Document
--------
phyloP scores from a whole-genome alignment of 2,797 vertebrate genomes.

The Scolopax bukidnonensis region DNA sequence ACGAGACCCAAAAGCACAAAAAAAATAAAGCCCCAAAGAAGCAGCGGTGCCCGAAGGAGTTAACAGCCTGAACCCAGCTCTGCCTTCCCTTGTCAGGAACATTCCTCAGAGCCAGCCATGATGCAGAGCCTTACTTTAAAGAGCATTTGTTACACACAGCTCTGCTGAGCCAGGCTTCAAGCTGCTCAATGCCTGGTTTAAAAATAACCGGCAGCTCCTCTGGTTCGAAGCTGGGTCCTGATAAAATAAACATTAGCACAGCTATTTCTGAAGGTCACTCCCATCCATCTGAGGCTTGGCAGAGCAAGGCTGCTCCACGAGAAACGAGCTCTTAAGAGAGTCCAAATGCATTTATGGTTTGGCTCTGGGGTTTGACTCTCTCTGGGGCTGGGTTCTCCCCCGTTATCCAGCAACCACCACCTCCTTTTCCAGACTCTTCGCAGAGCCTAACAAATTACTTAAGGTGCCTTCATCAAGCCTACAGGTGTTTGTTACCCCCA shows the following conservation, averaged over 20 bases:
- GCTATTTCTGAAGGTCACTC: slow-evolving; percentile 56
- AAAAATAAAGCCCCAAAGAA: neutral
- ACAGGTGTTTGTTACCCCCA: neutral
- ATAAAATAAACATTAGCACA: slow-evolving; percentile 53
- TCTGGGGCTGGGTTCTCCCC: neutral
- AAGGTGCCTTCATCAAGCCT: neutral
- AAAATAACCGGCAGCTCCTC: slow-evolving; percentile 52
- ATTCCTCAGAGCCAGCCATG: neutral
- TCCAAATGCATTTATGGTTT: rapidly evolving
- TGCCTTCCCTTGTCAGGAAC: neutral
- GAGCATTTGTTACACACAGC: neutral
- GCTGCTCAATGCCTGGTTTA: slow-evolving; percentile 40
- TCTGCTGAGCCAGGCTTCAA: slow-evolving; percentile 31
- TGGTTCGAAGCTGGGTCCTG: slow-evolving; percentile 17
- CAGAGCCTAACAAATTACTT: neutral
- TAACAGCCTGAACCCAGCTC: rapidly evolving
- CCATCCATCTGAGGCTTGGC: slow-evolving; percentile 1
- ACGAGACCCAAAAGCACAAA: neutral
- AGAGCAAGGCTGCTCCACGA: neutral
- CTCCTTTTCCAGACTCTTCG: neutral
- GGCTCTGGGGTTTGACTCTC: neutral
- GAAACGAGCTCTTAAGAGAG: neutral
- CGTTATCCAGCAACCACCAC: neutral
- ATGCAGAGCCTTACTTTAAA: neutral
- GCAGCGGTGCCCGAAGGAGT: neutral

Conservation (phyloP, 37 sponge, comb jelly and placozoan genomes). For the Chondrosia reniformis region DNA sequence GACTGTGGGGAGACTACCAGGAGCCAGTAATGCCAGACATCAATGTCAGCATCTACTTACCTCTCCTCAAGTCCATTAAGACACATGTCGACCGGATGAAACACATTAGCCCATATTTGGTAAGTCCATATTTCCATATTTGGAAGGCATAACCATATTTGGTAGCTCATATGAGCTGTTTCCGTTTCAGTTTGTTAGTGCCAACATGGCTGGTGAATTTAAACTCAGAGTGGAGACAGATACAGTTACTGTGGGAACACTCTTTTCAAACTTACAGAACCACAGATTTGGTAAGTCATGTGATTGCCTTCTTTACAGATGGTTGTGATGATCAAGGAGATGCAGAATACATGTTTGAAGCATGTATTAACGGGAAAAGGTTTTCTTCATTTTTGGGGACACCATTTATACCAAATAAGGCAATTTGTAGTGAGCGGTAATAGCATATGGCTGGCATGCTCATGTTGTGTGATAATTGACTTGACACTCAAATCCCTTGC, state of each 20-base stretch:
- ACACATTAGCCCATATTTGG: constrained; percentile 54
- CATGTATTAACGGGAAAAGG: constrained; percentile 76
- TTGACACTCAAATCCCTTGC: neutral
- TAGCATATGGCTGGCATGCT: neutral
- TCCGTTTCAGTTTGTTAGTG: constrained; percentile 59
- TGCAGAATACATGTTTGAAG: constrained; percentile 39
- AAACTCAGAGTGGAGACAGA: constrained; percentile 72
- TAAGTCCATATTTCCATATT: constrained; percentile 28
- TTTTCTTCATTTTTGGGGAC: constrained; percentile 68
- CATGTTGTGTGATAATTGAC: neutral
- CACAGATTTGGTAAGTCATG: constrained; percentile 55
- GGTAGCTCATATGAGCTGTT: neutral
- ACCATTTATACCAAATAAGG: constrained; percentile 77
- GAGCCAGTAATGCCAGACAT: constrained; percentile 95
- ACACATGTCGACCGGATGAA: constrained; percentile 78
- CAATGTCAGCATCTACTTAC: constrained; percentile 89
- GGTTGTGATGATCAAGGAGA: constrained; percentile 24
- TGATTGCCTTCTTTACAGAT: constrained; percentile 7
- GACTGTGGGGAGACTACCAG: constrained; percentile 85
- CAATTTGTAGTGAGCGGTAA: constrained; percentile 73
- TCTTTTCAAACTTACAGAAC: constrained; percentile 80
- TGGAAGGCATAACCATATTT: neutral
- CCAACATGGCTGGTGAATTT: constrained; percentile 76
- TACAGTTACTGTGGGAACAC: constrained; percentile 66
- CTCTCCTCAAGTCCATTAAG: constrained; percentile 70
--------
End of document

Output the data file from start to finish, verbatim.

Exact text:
phyloP scores from a whole-genome alignment of 2,797 vertebrate genomes.

The Scolopax bukidnonensis region DNA sequence ACGAGACCCAAAAGCACAAAAAAAATAAAGCCCCAAAGAAGCAGCGGTGCCCGAAGGAGTTAACAGCCTGAACCCAGCTCTGCCTTCCCTTGTCAGGAACATTCCTCAGAGCCAGCCATGATGCAGAGCCTTACTTTAAAGAGCATTTGTTACACACAGCTCTGCTGAGCCAGGCTTCAAGCTGCTCAATGCCTGGTTTAAAAATAACCGGCAGCTCCTCTGGTTCGAAGCTGGGTCCTGATAAAATAAACATTAGCACAGCTATTTCTGAAGGTCACTCCCATCCATCTGAGGCTTGGCAGAGCAAGGCTGCTCCACGAGAAACGAGCTCTTAAGAGAGTCCAAATGCATTTATGGTTTGGCTCTGGGGTTTGACTCTCTCTGGGGCTGGGTTCTCCCCCGTTATCCAGCAACCACCACCTCCTTTTCCAGACTCTTCGCAGAGCCTAACAAATTACTTAAGGTGCCTTCATCAAGCCTACAGGTGTTTGTTACCCCCA shows the following conservation, averaged over 20 bases:
- GCTATTTCTGAAGGTCACTC: slow-evolving; percentile 56
- AAAAATAAAGCCCCAAAGAA: neutral
- ACAGGTGTTTGTTACCCCCA: neutral
- ATAAAATAAACATTAGCACA: slow-evolving; percentile 53
- TCTGGGGCTGGGTTCTCCCC: neutral
- AAGGTGCCTTCATCAAGCCT: neutral
- AAAATAACCGGCAGCTCCTC: slow-evolving; percentile 52
- ATTCCTCAGAGCCAGCCATG: neutral
- TCCAAATGCATTTATGGTTT: rapidly evolving
- TGCCTTCCCTTGTCAGGAAC: neutral
- GAGCATTTGTTACACACAGC: neutral
- GCTGCTCAATGCCTGGTTTA: slow-evolving; percentile 40
- TCTGCTGAGCCAGGCTTCAA: slow-evolving; percentile 31
- TGGTTCGAAGCTGGGTCCTG: slow-evolving; percentile 17
- CAGAGCCTAACAAATTACTT: neutral
- TAACAGCCTGAACCCAGCTC: rapidly evolving
- CCATCCATCTGAGGCTTGGC: slow-evolving; percentile 1
- ACGAGACCCAAAAGCACAAA: neutral
- AGAGCAAGGCTGCTCCACGA: neutral
- CTCCTTTTCCAGACTCTTCG: neutral
- GGCTCTGGGGTTTGACTCTC: neutral
- GAAACGAGCTCTTAAGAGAG: neutral
- CGTTATCCAGCAACCACCAC: neutral
- ATGCAGAGCCTTACTTTAAA: neutral
- GCAGCGGTGCCCGAAGGAGT: neutral

Conservation (phyloP, 37 sponge, comb jelly and placozoan genomes). For the Chondrosia reniformis region DNA sequence GACTGTGGGGAGACTACCAGGAGCCAGTAATGCCAGACATCAATGTCAGCATCTACTTACCTCTCCTCAAGTCCATTAAGACACATGTCGACCGGATGAAACACATTAGCCCATATTTGGTAAGTCCATATTTCCATATTTGGAAGGCATAACCATATTTGGTAGCTCATATGAGCTGTTTCCGTTTCAGTTTGTTAGTGCCAACATGGCTGGTGAATTTAAACTCAGAGTGGAGACAGATACAGTTACTGTGGGAACACTCTTTTCAAACTTACAGAACCACAGATTTGGTAAGTCATGTGATTGCCTTCTTTACAGATGGTTGTGATGATCAAGGAGATGCAGAATACATGTTTGAAGCATGTATTAACGGGAAAAGGTTTTCTTCATTTTTGGGGACACCATTTATACCAAATAAGGCAATTTGTAGTGAGCGGTAATAGCATATGGCTGGCATGCTCATGTTGTGTGATAATTGACTTGACACTCAAATCCCTTGC, state of each 20-base stretch:
- ACACATTAGCCCATATTTGG: constrained; percentile 54
- CATGTATTAACGGGAAAAGG: constrained; percentile 76
- TTGACACTCAAATCCCTTGC: neutral
- TAGCATATGGCTGGCATGCT: neutral
- TCCGTTTCAGTTTGTTAGTG: constrained; percentile 59
- TGCAGAATACATGTTTGAAG: constrained; percentile 39
- AAACTCAGAGTGGAGACAGA: constrained; percentile 72
- TAAGTCCATATTTCCATATT: constrained; percentile 28
- TTTTCTTCATTTTTGGGGAC: constrained; percentile 68
- CATGTTGTGTGATAATTGAC: neutral
- CACAGATTTGGTAAGTCATG: constrained; percentile 55
- GGTAGCTCATATGAGCTGTT: neutral
- ACCATTTATACCAAATAAGG: constrained; percentile 77
- GAGCCAGTAATGCCAGACAT: constrained; percentile 95
- ACACATGTCGACCGGATGAA: constrained; percentile 78
- CAATGTCAGCATCTACTTAC: constrained; percentile 89
- GGTTGTGATGATCAAGGAGA: constrained; percentile 24
- TGATTGCCTTCTTTACAGAT: constrained; percentile 7
- GACTGTGGGGAGACTACCAG: constrained; percentile 85
- CAATTTGTAGTGAGCGGTAA: constrained; percentile 73
- TCTTTTCAAACTTACAGAAC: constrained; percentile 80
- TGGAAGGCATAACCATATTT: neutral
- CCAACATGGCTGGTGAATTT: constrained; percentile 76
- TACAGTTACTGTGGGAACAC: constrained; percentile 66
- CTCTCCTCAAGTCCATTAAG: constrained; percentile 70